Lonesome George, the Galápagos tortoise who became famous as the sole survivor of his species, may have had a souped-up immune system, top-flight DNA repair, and increased resistance to cancer, according to an analysis of his genome.
George, the last member of the tortoise species that formerly lived on the Galápagos island of Pinta, was about 100 when he died in 2012. Researchers have now sequenced his genome and that of a giant tortoise from a different species that inhabits the Aldabra Atoll in the Indian Ocean. The results, reported today in Nature Ecology and Evolution, divulge some clues about why the reptiles can live so long.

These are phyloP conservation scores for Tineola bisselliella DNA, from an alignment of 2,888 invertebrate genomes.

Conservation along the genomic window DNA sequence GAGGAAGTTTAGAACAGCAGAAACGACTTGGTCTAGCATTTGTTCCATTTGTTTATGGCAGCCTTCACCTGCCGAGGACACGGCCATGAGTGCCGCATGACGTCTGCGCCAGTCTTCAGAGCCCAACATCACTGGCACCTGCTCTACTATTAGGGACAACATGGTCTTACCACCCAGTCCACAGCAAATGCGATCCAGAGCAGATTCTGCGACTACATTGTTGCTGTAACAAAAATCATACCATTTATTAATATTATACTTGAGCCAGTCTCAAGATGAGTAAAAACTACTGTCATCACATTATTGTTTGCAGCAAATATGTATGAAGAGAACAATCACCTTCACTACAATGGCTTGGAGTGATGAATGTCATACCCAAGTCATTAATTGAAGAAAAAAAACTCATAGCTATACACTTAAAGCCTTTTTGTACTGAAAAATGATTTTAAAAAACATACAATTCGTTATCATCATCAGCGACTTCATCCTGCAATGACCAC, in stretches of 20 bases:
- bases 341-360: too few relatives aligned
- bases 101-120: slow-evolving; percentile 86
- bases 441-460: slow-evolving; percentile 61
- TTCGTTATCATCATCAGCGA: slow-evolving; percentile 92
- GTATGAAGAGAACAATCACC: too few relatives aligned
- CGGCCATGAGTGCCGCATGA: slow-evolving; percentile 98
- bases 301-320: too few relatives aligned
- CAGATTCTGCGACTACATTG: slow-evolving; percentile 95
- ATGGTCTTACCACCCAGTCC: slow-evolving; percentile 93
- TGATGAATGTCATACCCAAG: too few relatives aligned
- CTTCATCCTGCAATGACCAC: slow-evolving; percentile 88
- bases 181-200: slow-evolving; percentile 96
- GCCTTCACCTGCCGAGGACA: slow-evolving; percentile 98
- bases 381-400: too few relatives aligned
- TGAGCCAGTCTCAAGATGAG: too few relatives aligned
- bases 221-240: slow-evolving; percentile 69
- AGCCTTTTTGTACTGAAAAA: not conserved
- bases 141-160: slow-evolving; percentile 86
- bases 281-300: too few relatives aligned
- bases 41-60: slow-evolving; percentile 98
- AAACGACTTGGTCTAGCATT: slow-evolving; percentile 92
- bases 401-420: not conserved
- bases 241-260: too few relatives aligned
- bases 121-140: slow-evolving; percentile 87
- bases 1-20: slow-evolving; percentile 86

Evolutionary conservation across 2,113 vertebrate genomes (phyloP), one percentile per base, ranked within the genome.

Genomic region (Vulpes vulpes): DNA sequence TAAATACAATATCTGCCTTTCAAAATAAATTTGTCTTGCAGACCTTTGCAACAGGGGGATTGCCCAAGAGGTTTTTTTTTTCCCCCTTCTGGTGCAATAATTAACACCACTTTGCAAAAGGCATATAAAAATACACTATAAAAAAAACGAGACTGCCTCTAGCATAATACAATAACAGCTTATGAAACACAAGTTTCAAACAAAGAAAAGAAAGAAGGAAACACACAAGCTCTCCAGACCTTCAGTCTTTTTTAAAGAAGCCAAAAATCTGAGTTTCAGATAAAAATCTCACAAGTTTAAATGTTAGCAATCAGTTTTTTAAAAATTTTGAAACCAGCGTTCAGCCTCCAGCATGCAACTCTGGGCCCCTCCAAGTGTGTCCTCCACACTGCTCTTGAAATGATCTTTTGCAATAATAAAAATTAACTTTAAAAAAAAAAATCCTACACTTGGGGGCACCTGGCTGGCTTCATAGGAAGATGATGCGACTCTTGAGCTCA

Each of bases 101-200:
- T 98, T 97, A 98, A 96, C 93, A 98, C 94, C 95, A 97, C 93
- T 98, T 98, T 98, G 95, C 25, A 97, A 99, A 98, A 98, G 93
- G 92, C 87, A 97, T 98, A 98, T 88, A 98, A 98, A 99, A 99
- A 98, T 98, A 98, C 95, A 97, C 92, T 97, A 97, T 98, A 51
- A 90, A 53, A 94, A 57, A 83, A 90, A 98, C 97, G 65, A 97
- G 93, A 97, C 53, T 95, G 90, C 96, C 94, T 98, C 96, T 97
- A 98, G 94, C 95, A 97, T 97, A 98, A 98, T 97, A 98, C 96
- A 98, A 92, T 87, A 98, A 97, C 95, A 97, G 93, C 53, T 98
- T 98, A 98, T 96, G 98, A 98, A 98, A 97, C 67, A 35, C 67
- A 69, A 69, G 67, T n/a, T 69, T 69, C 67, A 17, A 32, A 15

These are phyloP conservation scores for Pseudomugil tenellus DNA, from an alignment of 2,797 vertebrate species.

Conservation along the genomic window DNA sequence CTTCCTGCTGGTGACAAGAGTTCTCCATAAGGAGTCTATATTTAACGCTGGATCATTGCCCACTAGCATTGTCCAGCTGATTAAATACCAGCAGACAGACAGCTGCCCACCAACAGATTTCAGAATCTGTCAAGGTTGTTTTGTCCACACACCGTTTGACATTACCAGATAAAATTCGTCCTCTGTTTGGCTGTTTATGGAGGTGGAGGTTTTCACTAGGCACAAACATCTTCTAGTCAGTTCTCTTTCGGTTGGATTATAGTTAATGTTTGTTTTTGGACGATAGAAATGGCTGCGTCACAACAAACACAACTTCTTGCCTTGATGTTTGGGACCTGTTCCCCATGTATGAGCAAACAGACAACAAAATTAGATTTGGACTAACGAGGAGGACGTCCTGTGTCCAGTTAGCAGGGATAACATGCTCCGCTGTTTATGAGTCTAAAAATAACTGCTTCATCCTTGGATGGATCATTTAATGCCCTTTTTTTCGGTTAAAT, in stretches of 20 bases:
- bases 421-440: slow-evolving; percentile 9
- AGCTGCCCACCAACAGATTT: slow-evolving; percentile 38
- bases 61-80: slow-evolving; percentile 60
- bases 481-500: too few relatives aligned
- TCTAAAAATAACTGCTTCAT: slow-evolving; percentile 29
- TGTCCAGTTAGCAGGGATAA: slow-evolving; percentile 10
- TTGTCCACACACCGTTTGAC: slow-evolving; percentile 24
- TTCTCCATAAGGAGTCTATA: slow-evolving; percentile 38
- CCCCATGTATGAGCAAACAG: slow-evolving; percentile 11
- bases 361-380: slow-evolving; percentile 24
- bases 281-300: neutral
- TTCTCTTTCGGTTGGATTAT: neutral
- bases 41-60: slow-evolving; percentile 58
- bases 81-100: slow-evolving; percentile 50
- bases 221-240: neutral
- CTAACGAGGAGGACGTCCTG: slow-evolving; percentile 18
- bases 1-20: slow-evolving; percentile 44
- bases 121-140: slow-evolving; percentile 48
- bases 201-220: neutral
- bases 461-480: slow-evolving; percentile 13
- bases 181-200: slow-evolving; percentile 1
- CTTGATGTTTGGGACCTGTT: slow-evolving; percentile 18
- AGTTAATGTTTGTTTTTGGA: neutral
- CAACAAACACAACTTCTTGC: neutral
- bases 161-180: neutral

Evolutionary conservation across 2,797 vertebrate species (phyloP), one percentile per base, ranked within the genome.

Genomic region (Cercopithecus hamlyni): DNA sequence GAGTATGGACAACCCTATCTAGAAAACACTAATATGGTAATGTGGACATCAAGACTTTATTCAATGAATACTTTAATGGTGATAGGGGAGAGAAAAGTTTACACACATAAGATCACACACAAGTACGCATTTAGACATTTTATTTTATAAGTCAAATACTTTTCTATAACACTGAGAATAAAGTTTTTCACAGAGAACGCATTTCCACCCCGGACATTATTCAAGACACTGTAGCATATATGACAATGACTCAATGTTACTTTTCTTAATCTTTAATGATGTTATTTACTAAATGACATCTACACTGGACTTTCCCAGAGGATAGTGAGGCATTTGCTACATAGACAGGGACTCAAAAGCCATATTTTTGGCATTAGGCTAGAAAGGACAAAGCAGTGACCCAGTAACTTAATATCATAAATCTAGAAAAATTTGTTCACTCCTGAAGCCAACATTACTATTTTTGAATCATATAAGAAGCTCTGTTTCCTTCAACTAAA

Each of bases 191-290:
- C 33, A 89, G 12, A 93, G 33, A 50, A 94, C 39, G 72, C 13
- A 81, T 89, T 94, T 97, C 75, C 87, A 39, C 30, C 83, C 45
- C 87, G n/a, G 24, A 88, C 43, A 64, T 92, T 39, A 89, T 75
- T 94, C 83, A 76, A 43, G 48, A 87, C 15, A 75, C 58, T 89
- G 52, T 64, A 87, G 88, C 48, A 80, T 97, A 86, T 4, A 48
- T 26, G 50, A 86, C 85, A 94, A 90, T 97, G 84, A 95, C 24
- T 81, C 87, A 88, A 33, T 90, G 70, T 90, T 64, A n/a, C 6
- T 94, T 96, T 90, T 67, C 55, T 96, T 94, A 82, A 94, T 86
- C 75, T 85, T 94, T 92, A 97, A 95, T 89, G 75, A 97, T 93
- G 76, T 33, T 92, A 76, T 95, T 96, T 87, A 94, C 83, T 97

For one thing, the immune systems of both tortoises appeared to be anything but sluggish. Mammals harbor one copy of a gene that enables immune cells to punch holes in invading or abnormal cells; the two giant tortoises carried 12 copies. George and his giant counterpart also sported a version of a DNA-fixing enzyme that may be more efficient, one of the signs that they are particularly good at mending genome damage. Duplications of two genes that may quell tumor growth, along with other genomic differences from mammals, suggest the tortoises may have evolved stronger defenses against cancer, which older animals are susceptible to. Other turtles share some of these adaptations, but some are unique to the giant species.
However, the study offers no insight into why George remained lonesome to the end, unable to father any offspring.